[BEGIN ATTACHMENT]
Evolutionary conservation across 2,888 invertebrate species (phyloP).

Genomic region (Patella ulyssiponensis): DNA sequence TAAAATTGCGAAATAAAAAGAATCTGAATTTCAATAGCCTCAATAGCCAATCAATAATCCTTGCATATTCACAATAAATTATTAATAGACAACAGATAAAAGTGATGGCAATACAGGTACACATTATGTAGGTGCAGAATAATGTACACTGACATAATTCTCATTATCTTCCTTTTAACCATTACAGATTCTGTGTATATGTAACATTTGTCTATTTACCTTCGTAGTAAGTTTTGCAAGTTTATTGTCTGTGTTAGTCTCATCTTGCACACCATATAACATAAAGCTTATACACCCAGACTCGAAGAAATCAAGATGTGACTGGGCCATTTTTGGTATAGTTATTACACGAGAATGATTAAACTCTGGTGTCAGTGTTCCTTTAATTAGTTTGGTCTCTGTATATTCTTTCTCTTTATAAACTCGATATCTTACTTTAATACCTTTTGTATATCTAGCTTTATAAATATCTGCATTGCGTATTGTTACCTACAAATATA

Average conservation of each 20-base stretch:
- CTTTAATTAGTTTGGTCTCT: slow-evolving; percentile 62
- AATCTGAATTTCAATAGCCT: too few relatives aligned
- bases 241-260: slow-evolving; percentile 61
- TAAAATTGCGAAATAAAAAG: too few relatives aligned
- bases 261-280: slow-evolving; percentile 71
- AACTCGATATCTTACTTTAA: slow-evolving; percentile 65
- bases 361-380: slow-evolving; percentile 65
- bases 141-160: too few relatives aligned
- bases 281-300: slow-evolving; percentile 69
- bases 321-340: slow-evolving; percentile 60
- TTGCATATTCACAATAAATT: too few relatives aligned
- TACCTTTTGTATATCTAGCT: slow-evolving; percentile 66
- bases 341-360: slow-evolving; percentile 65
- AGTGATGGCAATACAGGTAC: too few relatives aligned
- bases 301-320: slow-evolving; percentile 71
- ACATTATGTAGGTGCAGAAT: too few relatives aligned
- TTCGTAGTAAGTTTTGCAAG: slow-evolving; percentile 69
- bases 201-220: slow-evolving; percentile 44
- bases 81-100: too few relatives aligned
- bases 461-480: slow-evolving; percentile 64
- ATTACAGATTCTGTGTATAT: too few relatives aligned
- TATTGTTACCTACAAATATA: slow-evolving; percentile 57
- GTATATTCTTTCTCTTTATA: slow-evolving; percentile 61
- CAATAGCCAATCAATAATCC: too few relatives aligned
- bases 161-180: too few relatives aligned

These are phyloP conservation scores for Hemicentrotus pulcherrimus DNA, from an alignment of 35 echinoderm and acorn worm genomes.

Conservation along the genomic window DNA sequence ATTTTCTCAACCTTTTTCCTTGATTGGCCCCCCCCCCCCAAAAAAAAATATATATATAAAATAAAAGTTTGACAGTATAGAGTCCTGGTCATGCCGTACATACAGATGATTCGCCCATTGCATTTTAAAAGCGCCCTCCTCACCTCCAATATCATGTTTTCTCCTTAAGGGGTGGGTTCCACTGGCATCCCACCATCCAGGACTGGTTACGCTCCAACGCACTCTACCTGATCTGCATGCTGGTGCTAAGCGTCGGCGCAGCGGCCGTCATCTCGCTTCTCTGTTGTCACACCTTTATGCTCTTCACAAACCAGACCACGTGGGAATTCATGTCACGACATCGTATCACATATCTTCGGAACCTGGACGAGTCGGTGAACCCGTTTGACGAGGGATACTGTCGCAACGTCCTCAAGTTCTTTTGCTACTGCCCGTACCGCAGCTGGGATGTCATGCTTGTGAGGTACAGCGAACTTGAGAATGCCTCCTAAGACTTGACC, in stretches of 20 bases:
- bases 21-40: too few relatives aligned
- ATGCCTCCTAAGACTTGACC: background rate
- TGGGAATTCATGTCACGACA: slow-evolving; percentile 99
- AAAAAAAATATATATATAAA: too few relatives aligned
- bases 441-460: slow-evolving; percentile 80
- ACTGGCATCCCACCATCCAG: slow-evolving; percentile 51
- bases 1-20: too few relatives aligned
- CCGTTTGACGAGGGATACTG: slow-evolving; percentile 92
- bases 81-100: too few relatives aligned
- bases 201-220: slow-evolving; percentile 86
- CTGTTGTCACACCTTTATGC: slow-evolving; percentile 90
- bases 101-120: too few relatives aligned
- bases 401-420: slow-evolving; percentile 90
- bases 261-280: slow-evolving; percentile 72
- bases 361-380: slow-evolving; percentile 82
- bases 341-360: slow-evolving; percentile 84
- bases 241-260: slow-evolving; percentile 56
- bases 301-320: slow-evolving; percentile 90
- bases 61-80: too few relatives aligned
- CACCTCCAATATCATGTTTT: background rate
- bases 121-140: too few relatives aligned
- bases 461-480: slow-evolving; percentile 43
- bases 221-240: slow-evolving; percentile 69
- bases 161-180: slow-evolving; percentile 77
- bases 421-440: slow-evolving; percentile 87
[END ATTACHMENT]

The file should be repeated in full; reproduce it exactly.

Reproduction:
Evolutionary conservation across 2,888 invertebrate species (phyloP).

Genomic region (Patella ulyssiponensis): DNA sequence TAAAATTGCGAAATAAAAAGAATCTGAATTTCAATAGCCTCAATAGCCAATCAATAATCCTTGCATATTCACAATAAATTATTAATAGACAACAGATAAAAGTGATGGCAATACAGGTACACATTATGTAGGTGCAGAATAATGTACACTGACATAATTCTCATTATCTTCCTTTTAACCATTACAGATTCTGTGTATATGTAACATTTGTCTATTTACCTTCGTAGTAAGTTTTGCAAGTTTATTGTCTGTGTTAGTCTCATCTTGCACACCATATAACATAAAGCTTATACACCCAGACTCGAAGAAATCAAGATGTGACTGGGCCATTTTTGGTATAGTTATTACACGAGAATGATTAAACTCTGGTGTCAGTGTTCCTTTAATTAGTTTGGTCTCTGTATATTCTTTCTCTTTATAAACTCGATATCTTACTTTAATACCTTTTGTATATCTAGCTTTATAAATATCTGCATTGCGTATTGTTACCTACAAATATA

Average conservation of each 20-base stretch:
- CTTTAATTAGTTTGGTCTCT: slow-evolving; percentile 62
- AATCTGAATTTCAATAGCCT: too few relatives aligned
- bases 241-260: slow-evolving; percentile 61
- TAAAATTGCGAAATAAAAAG: too few relatives aligned
- bases 261-280: slow-evolving; percentile 71
- AACTCGATATCTTACTTTAA: slow-evolving; percentile 65
- bases 361-380: slow-evolving; percentile 65
- bases 141-160: too few relatives aligned
- bases 281-300: slow-evolving; percentile 69
- bases 321-340: slow-evolving; percentile 60
- TTGCATATTCACAATAAATT: too few relatives aligned
- TACCTTTTGTATATCTAGCT: slow-evolving; percentile 66
- bases 341-360: slow-evolving; percentile 65
- AGTGATGGCAATACAGGTAC: too few relatives aligned
- bases 301-320: slow-evolving; percentile 71
- ACATTATGTAGGTGCAGAAT: too few relatives aligned
- TTCGTAGTAAGTTTTGCAAG: slow-evolving; percentile 69
- bases 201-220: slow-evolving; percentile 44
- bases 81-100: too few relatives aligned
- bases 461-480: slow-evolving; percentile 64
- ATTACAGATTCTGTGTATAT: too few relatives aligned
- TATTGTTACCTACAAATATA: slow-evolving; percentile 57
- GTATATTCTTTCTCTTTATA: slow-evolving; percentile 61
- CAATAGCCAATCAATAATCC: too few relatives aligned
- bases 161-180: too few relatives aligned

These are phyloP conservation scores for Hemicentrotus pulcherrimus DNA, from an alignment of 35 echinoderm and acorn worm genomes.

Conservation along the genomic window DNA sequence ATTTTCTCAACCTTTTTCCTTGATTGGCCCCCCCCCCCCAAAAAAAAATATATATATAAAATAAAAGTTTGACAGTATAGAGTCCTGGTCATGCCGTACATACAGATGATTCGCCCATTGCATTTTAAAAGCGCCCTCCTCACCTCCAATATCATGTTTTCTCCTTAAGGGGTGGGTTCCACTGGCATCCCACCATCCAGGACTGGTTACGCTCCAACGCACTCTACCTGATCTGCATGCTGGTGCTAAGCGTCGGCGCAGCGGCCGTCATCTCGCTTCTCTGTTGTCACACCTTTATGCTCTTCACAAACCAGACCACGTGGGAATTCATGTCACGACATCGTATCACATATCTTCGGAACCTGGACGAGTCGGTGAACCCGTTTGACGAGGGATACTGTCGCAACGTCCTCAAGTTCTTTTGCTACTGCCCGTACCGCAGCTGGGATGTCATGCTTGTGAGGTACAGCGAACTTGAGAATGCCTCCTAAGACTTGACC, in stretches of 20 bases:
- bases 21-40: too few relatives aligned
- ATGCCTCCTAAGACTTGACC: background rate
- TGGGAATTCATGTCACGACA: slow-evolving; percentile 99
- AAAAAAAATATATATATAAA: too few relatives aligned
- bases 441-460: slow-evolving; percentile 80
- ACTGGCATCCCACCATCCAG: slow-evolving; percentile 51
- bases 1-20: too few relatives aligned
- CCGTTTGACGAGGGATACTG: slow-evolving; percentile 92
- bases 81-100: too few relatives aligned
- bases 201-220: slow-evolving; percentile 86
- CTGTTGTCACACCTTTATGC: slow-evolving; percentile 90
- bases 101-120: too few relatives aligned
- bases 401-420: slow-evolving; percentile 90
- bases 261-280: slow-evolving; percentile 72
- bases 361-380: slow-evolving; percentile 82
- bases 341-360: slow-evolving; percentile 84
- bases 241-260: slow-evolving; percentile 56
- bases 301-320: slow-evolving; percentile 90
- bases 61-80: too few relatives aligned
- CACCTCCAATATCATGTTTT: background rate
- bases 121-140: too few relatives aligned
- bases 461-480: slow-evolving; percentile 43
- bases 221-240: slow-evolving; percentile 69
- bases 161-180: slow-evolving; percentile 77
- bases 421-440: slow-evolving; percentile 87